Prepper medicine: How to use red raspberry, a medicinal plant full of vitamins
09/20/2022 / By Zoey Sky / Comments
Prepper medicine: How to use red raspberry, a medicinal plant full of vitamins

Red raspberries are tasty and nutritious. You can either grow the plant in your backyard or forage for it when SHTF.

You can also use nutrient-rich red raspberry leaves to make natural remedies for digestive issues and body pain. (h/t to PrepsShoolDaily.Blogspot.com)

Raspberries are the edible fruit of a plant species that belongs to the rose family. You can find black, purple and golden raspberries, but the red raspberry (Rubus idaeus) is the most common.

While red raspberries are native to Europe and northern Asia, the fruit is cultivated in temperate areas around the globe. Most raspberries in America are grown in California, Oregon and Washington.

Brighteon.TV

Red raspberries are sweet and tart. They have a short shelf life and are only harvested during the summer and fall months. It’s best to eat red raspberries shortly after purchasing or harvesting them.

Red raspberry’s nutritional profile

Raspberries are low in calories yet full of vitamins and minerals.

A one-cup serving (123 grams) of red raspberries contains 64 calories, 14.7 grams of carbs, eight grams of fiber, 1.5 grams of protein and 0.8 grams of fat.

The same serving size also contains the following nutrients:

  • Vitamin C – 54 percent of the Reference Daily Intake (RDI)
  • Manganese – 41 percent of the RDI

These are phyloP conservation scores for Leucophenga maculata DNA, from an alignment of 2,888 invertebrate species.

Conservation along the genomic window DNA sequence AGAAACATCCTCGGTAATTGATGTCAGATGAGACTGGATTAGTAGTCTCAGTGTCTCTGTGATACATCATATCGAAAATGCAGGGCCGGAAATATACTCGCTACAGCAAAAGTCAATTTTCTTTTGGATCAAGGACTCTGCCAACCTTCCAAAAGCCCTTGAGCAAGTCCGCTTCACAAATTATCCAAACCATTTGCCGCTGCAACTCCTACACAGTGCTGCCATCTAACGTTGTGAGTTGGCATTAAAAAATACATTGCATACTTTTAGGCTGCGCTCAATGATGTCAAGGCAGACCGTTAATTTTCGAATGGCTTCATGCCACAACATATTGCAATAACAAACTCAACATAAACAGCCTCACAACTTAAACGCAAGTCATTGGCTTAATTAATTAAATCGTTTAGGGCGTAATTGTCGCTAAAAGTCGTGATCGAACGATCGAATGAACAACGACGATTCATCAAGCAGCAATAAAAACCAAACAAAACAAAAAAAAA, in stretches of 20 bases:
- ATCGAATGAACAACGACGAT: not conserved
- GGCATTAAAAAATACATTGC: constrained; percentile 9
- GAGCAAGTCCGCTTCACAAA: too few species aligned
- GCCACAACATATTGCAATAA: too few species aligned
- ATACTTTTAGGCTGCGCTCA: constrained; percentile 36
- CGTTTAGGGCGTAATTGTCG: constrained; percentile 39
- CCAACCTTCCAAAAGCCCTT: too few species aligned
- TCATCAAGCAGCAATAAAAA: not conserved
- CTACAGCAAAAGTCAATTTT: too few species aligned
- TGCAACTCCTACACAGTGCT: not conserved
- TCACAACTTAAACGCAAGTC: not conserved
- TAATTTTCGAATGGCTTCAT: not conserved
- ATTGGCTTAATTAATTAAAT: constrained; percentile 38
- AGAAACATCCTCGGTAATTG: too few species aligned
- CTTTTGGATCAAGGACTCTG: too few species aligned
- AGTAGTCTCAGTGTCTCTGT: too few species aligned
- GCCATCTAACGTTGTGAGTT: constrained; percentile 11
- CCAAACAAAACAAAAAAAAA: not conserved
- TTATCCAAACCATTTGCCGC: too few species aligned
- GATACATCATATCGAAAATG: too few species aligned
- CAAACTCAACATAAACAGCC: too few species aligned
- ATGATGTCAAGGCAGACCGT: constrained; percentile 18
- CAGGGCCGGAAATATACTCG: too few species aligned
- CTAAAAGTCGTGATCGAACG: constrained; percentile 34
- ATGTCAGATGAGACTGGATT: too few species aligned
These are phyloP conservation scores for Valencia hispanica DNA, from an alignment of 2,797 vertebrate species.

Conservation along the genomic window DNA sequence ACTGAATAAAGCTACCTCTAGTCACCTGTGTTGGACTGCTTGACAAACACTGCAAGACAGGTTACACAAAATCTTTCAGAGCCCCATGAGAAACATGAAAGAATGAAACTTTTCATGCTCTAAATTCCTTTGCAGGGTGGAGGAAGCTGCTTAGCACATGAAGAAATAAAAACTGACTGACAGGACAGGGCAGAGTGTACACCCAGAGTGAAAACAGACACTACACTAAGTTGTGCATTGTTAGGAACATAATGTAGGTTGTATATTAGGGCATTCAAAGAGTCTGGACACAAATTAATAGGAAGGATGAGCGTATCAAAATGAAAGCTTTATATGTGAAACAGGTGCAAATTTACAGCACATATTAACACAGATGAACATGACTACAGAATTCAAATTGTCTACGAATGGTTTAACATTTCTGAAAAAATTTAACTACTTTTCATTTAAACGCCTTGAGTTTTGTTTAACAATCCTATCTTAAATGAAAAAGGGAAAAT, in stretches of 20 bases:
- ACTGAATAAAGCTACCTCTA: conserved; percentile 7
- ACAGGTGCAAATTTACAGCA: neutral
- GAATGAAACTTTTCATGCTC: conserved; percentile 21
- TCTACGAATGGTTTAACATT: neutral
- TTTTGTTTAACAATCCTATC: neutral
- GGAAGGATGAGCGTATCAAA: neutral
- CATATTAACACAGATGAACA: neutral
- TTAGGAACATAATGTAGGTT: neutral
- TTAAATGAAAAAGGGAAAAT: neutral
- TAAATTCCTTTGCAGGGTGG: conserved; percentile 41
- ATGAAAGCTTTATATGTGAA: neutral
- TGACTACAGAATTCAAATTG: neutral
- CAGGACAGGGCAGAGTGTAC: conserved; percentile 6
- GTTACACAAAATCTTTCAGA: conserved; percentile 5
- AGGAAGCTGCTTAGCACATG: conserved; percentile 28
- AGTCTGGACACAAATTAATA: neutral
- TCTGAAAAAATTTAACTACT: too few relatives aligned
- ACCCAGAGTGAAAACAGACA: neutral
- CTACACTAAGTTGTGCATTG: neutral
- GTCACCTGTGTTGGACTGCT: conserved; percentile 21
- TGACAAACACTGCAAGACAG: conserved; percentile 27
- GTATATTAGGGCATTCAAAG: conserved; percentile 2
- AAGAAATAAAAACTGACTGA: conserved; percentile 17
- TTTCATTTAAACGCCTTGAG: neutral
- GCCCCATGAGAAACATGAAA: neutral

• Vitamin K –12 percent of the RDI
  • Magnesium – 7 percent of the RDI
  • Copper – 6 percent of the RDI
  • B vitamins – 4-6 percent of the RDI
  • Iron – 5 percent of the RDI
  • Potassium – 5 percent of the RDI
  • Vitamin E – 5 percent of the RDI
  • Phosphorus – 4 percent of the RDI

Red raspberries provide more than 50 percent of the RDI for vitamin C, a water-soluble nutrient that’s important for immune function and iron absorption. Red raspberries also contain small amounts of Vitamin A and B6, calcium, riboflavin, thiamine and zinc.

Red raspberry leaves are also chock-full of nutrients. The leaves contain vitamins B and C, along with many minerals like iron, phosphorus, potassium, magnesium and zinc.

But the most notable contribution of red raspberry leaves might be their antioxidant properties.

The leaves contain beneficial polyphenols like tannins and flavonoids, which act as antioxidants in your body. These compounds can help protect cells from damage.

Red raspberry leaves also contain small amounts of ellagic acids. According to studies, these acids have been shown to neutralize carcinogens. Ellagic acids also contribute to the self-destruction of cancer cells.

Additionally, red raspberry leaves contain vitamins A, B1, B2, B3, C and E, as well as iron, an essential mineral. One ounce of raspberry leaves yields 18 percent of the Recommended Dietary Allowance (RDA) for iron, magnesium, potassium, zinc and calcium.

The next time you’re foraging red raspberries in the wild or harvesting them right in your home garden, don’t forget the nutritious leaves.

You can use red raspberry leaves to make the following home remedies.

Red raspberry infusion/tea